April 26, 2017
20 Dev Metrics - 9. ReadabilityThe 9th metric in my Twitter series 20 Dev Metrics is as important as it is contentious. Readability of code is a key factor in how easy it will be to change. Changing code we don't understand is like tinkering with car engines when we don't how they work. You're very likely to end up with something broken.
But, although there's pretty much universal acknowledgement of how critical readability is, opinions vary widely on what makes code readable and how we can assess its comprehensibility. Students may be told by their programming lecturers to write lots of helpful comments - the more comments, the easier the code is to understand.
Practitioners, on the other hand, may view over-reliance on comments as a sign that the code is not as self-explanatory as it could be, and seek to refactor the code to eliminate the need for them.
And how can we know if code is more or less readable?
By far the best indicator of how easy to understand code is is to see if other programmers can understand it. Well, obviously. My favoured method is the "code pop quiz"; before code can be committed, other developers have to answer some basic questions about the code to show they understand what it does and how it works. As with usability testing, when they can't answer a question, that indicates a failing in the code's ability to explain itself.
This is manual testing, though. And manual testing doesn't scale well. (Although many would argue that, as with inspections, making time for it would pay dividends later.)
Are there any automated - or automatable - ways we could at least use to target code that's more likely to be difficult to understand? Yes. and here are a few suggestions:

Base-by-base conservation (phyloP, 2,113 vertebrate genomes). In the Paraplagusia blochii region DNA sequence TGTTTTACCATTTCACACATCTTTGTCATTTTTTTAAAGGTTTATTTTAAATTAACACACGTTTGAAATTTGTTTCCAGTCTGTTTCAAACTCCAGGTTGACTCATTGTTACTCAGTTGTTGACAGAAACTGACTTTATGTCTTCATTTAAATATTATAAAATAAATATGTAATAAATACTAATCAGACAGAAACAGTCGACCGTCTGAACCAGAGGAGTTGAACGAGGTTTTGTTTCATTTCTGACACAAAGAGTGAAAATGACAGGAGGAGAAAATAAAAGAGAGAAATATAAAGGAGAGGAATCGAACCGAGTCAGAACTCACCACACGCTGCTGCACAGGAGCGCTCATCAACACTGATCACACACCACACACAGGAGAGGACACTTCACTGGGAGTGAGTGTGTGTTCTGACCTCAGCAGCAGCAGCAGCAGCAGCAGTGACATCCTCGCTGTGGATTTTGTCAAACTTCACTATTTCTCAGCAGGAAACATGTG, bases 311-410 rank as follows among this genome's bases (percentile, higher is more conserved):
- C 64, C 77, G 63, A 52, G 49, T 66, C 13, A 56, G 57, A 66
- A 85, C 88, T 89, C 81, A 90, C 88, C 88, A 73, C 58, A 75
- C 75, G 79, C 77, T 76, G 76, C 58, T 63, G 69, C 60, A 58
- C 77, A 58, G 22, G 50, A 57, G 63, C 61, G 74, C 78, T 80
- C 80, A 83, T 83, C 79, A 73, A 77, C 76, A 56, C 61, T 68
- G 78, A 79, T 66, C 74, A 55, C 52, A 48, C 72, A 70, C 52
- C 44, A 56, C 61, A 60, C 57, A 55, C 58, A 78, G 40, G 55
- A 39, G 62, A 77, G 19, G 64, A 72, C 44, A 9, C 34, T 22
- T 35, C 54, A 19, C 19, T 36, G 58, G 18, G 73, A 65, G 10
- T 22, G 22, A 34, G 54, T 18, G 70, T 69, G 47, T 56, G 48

1. Complexity - more complex code tends to be harder to understand (tools available)
2. Flesch-Kincaid Reading Ease - is a metric often applied to teaching materials (tools available)
3. Keyword Density - is another metric applied to all kinds of texts (tools available)
4. Requirements-Code Keyword Overlap - can be calculated to show how closely the language of your code follows the language of the requirements specs (build your own tool)
5. Density of Comments - because, despite what your lecturer may have told you, comments really are an indication of unreadable code, and have their own maintenance overhead. (tools available)
6. Formatting - yes, really. The way we format code can have a pronounced effect on its readability. Don't believe me? Remove all the whitespace from some Java code and then show it to a colleague. (Automatable)
7. Conformance to Naming Conventions - can help, too (except when a dysfunctional conventions forces us to mangle names) (tools available)
You'll need a way to parse names in code so that, say, "checkAvailability" becomes "check availability", and so on.
Code that's more complex, has a low reading ease score, high keyword density and a poor alignment with the language of the problem domain may warrant more of your attention.
Posted 23 hours, 3 minutes ago on April 26, 2017